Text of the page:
Morrison’s novel shies away from a linear narrative, thus we skip in time and get a glimpse of Pecola’s parents as well, and the struggles they had had all throughout their lives as African Americans inhabiting a predominantly Caucasian community. When the plot returns to the present moment, a horrifying scene ensues – Pecola is raped by her father, who flees and leaves her pregnant. All efforts of the community to help her through the pregnancy are futile, for Pecola’s child dies. Morrison writes some of her best sentences when she provides a peek into Pecola’s imaginative world, who is deluded and appears to think that the community’s behaviour towards her has changed because she was finally granted the eyes of blue colour that she wished for with all her heart, and not because of all that she went through. The heart-breaking story presented in The Bluest Eye is one of Morrison’s finest, because it shows us the dangers that communities can pose on each other, both on the inside, and from the outside, and is a definite must-read for all interested in pillars of African-American writing.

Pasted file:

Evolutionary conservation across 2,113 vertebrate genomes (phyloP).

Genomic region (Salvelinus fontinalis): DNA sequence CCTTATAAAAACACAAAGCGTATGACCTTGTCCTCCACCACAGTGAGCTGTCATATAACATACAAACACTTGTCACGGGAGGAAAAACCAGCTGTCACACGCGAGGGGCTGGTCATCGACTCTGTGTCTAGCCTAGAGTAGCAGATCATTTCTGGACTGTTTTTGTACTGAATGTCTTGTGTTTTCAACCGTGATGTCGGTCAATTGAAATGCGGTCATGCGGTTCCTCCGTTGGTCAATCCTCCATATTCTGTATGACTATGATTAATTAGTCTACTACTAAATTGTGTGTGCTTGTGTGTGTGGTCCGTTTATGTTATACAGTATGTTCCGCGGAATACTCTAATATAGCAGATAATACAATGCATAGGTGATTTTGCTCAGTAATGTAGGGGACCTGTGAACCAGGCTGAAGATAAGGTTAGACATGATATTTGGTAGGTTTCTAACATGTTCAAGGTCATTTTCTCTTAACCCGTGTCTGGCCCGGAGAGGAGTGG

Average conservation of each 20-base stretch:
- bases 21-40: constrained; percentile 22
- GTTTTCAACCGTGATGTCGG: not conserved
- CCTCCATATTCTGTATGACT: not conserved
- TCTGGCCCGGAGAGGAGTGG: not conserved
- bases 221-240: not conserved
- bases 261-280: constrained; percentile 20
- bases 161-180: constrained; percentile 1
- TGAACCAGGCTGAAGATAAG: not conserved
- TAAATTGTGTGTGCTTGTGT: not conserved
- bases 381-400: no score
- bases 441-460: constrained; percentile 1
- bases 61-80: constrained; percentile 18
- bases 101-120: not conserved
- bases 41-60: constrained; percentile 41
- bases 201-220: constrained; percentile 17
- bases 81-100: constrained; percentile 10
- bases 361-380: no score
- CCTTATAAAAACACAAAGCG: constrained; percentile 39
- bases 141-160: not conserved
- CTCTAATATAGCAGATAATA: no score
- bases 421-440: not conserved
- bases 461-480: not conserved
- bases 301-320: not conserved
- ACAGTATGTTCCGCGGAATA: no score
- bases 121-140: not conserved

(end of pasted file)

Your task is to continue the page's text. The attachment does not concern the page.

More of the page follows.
Yet another work of majestic strength is James Baldwin’s The Fire Next Time published in 1963. It is a non-fiction piece of writing that encapsulates two essays: “My Dungeon Shook – Letter to my Nephew on the One Hundredth Anniversary of the Emancipation”, and “Down at the Cross – Letter from a Region of My Mind”. The epistolary form of the first essay is in accordance with its topic, for Baldwin addresses his nephew as the recipient of a letter in which he discusses race, and the central role it has had in the history of America. One should bear in mind that the two were written in the 1960s, when segregation was a constitutive part of the American society, marking the division between Caucasians and African Americans. Baldwin writes about the aspects in which America can and has had its hand in destroying the Black man, and calls for his nephew to work through the anger caused by this treatment and broaden his viewpoint on his own experience as an African-American man living in the US.